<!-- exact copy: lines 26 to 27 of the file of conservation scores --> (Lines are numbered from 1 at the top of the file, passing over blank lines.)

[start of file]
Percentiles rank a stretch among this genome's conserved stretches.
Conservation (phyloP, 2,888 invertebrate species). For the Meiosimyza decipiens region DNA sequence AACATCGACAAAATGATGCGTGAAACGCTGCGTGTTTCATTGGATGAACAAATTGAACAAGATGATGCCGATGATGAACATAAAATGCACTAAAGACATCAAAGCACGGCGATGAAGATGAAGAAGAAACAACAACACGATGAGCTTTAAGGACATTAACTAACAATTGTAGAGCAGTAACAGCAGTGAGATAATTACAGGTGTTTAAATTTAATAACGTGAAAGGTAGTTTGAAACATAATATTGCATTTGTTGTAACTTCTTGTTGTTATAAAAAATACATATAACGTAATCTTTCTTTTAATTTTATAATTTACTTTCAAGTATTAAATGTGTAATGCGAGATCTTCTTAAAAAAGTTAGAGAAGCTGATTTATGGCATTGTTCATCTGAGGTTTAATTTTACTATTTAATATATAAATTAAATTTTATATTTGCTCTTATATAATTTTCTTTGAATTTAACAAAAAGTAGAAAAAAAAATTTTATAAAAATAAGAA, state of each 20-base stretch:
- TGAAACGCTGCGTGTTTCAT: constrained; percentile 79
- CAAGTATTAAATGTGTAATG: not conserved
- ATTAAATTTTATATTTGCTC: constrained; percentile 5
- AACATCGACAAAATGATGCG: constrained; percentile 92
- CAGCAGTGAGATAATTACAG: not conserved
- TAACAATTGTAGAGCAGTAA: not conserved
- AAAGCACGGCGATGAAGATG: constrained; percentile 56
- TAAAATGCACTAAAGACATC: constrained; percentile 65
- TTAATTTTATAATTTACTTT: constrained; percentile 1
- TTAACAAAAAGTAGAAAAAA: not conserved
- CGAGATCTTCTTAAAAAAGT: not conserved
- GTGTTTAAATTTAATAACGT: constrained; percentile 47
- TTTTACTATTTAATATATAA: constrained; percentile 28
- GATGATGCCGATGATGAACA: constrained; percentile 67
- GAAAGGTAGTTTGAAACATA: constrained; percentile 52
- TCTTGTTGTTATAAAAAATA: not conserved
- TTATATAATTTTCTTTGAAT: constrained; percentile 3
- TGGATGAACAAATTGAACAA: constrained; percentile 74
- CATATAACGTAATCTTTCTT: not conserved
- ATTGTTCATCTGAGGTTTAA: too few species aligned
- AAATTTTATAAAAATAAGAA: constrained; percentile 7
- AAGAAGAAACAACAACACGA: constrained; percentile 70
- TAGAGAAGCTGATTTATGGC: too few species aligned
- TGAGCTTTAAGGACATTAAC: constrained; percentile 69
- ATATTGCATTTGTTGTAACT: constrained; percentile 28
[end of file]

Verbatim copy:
- TGAGCTTTAAGGACATTAAC: constrained; percentile 69
- ATATTGCATTTGTTGTAACT: constrained; percentile 28